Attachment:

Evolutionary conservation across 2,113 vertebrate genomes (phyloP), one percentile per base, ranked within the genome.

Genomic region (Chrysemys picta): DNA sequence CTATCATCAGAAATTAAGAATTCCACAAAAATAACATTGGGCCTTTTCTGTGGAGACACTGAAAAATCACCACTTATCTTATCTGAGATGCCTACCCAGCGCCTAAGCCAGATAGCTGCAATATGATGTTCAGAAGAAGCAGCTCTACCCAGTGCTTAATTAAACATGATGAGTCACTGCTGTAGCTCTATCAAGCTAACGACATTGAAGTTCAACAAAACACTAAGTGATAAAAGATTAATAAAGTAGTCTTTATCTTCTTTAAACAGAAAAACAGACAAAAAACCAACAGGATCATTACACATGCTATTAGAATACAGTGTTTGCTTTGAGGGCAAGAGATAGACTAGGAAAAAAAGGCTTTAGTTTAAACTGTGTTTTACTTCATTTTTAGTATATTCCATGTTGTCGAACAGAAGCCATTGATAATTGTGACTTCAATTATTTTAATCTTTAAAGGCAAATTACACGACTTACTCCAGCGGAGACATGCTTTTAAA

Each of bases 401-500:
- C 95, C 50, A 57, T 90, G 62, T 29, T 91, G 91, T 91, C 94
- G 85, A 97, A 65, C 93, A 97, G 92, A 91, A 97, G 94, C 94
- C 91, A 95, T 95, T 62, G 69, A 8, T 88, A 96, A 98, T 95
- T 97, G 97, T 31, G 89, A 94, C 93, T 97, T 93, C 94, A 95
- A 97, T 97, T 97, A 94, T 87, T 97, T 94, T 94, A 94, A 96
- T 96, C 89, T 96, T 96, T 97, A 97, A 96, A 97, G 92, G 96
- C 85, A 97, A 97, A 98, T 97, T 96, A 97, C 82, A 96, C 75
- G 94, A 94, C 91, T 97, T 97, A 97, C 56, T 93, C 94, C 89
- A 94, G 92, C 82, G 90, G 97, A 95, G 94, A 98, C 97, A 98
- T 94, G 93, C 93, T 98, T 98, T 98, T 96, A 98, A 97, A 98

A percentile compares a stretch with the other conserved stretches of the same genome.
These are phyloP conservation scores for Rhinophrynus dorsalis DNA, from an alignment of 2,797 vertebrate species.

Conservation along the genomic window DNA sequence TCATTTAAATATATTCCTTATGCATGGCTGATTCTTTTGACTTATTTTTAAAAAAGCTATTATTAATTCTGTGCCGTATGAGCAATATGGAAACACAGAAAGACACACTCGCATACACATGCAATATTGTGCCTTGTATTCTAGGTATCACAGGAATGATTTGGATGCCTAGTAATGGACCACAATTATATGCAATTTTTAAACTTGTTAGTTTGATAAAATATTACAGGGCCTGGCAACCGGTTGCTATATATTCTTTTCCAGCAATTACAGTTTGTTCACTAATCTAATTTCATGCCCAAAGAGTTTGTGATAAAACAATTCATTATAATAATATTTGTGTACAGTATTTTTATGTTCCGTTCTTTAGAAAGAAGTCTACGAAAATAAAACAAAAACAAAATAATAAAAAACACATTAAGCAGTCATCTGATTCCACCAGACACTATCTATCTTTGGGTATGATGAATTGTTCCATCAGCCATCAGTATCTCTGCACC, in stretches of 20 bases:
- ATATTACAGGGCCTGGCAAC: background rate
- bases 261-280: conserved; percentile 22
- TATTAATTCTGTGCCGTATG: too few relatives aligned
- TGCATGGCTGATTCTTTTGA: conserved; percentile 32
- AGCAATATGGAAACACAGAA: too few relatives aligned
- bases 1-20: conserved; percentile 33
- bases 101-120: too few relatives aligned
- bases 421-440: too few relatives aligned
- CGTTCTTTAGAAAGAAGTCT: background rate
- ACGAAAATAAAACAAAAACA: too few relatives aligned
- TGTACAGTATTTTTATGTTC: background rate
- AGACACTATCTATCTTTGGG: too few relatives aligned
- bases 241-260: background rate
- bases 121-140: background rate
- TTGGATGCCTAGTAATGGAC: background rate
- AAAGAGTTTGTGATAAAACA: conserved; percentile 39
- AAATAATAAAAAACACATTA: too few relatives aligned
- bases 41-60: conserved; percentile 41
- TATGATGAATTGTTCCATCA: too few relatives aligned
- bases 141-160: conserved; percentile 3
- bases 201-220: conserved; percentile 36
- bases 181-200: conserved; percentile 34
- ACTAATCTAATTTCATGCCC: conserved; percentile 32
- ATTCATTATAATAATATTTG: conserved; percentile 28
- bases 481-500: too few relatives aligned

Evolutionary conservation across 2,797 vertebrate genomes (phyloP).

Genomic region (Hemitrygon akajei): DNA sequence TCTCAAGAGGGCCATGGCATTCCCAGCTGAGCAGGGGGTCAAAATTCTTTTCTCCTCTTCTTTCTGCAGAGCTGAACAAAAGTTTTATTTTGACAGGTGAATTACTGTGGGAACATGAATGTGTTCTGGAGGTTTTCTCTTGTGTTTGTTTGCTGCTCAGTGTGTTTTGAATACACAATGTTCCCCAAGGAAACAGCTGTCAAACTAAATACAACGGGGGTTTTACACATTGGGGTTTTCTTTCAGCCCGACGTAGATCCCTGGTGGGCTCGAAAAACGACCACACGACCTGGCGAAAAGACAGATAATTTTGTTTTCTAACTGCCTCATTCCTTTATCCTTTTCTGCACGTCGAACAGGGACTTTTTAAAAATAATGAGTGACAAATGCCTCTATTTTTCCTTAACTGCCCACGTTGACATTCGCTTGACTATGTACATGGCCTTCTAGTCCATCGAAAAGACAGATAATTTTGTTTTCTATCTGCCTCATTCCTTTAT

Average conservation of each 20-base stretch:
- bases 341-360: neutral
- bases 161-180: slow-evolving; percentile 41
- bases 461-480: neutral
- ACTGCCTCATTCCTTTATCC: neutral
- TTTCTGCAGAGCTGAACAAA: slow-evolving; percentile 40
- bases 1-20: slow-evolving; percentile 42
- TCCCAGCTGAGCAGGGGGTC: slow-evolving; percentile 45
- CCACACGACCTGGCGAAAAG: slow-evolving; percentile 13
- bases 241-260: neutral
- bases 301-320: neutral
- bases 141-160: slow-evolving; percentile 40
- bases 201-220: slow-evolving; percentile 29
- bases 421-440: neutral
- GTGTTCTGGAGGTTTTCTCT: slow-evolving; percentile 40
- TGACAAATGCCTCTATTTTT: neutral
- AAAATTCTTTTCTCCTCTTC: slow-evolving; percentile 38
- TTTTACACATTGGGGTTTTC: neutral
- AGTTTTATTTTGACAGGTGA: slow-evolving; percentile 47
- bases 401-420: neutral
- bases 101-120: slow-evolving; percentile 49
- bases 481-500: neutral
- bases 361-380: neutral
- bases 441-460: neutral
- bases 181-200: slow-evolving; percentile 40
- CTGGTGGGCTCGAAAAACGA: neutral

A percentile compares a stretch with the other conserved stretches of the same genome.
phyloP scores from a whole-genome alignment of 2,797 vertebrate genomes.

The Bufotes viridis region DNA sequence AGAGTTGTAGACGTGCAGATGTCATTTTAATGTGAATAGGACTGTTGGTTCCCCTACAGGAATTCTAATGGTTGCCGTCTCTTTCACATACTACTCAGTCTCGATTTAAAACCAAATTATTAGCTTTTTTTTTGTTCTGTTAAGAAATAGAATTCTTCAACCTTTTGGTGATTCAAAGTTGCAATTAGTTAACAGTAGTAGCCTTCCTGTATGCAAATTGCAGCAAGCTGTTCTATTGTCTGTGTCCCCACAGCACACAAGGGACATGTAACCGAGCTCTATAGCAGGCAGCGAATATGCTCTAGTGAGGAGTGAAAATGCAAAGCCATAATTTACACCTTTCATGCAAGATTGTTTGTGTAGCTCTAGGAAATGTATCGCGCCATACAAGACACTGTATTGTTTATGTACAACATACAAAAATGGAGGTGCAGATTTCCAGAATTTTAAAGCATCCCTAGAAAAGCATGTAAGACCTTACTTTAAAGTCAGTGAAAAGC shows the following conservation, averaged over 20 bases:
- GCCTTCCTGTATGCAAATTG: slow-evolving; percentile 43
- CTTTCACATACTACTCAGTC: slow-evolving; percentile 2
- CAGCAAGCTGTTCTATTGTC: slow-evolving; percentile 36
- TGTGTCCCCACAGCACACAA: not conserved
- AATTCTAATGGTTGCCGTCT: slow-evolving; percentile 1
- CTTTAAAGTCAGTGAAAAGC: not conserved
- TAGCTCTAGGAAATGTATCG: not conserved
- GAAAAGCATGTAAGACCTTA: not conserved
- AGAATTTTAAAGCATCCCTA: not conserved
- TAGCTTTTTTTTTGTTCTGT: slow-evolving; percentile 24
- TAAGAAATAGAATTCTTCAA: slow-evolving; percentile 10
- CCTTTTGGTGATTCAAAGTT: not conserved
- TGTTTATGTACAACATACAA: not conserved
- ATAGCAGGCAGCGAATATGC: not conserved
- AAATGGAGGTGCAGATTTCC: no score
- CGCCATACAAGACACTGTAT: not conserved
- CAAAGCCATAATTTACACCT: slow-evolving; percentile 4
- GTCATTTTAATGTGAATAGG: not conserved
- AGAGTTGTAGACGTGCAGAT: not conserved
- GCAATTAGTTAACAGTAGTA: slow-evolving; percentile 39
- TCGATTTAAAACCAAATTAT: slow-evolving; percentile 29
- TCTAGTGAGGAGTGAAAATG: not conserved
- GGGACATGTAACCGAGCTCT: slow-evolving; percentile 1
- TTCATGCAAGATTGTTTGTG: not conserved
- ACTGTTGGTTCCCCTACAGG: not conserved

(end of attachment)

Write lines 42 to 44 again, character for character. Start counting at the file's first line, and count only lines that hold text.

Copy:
Evolutionary conservation across 2,797 vertebrate genomes (phyloP).

Genomic region (Hemitrygon akajei): DNA sequence TCTCAAGAGGGCCATGGCATTCCCAGCTGAGCAGGGGGTCAAAATTCTTTTCTCCTCTTCTTTCTGCAGAGCTGAACAAAAGTTTTATTTTGACAGGTGAATTACTGTGGGAACATGAATGTGTTCTGGAGGTTTTCTCTTGTGTTTGTTTGCTGCTCAGTGTGTTTTGAATACACAATGTTCCCCAAGGAAACAGCTGTCAAACTAAATACAACGGGGGTTTTACACATTGGGGTTTTCTTTCAGCCCGACGTAGATCCCTGGTGGGCTCGAAAAACGACCACACGACCTGGCGAAAAGACAGATAATTTTGTTTTCTAACTGCCTCATTCCTTTATCCTTTTCTGCACGTCGAACAGGGACTTTTTAAAAATAATGAGTGACAAATGCCTCTATTTTTCCTTAACTGCCCACGTTGACATTCGCTTGACTATGTACATGGCCTTCTAGTCCATCGAAAAGACAGATAATTTTGTTTTCTATCTGCCTCATTCCTTTAT

Average conservation of each 20-base stretch: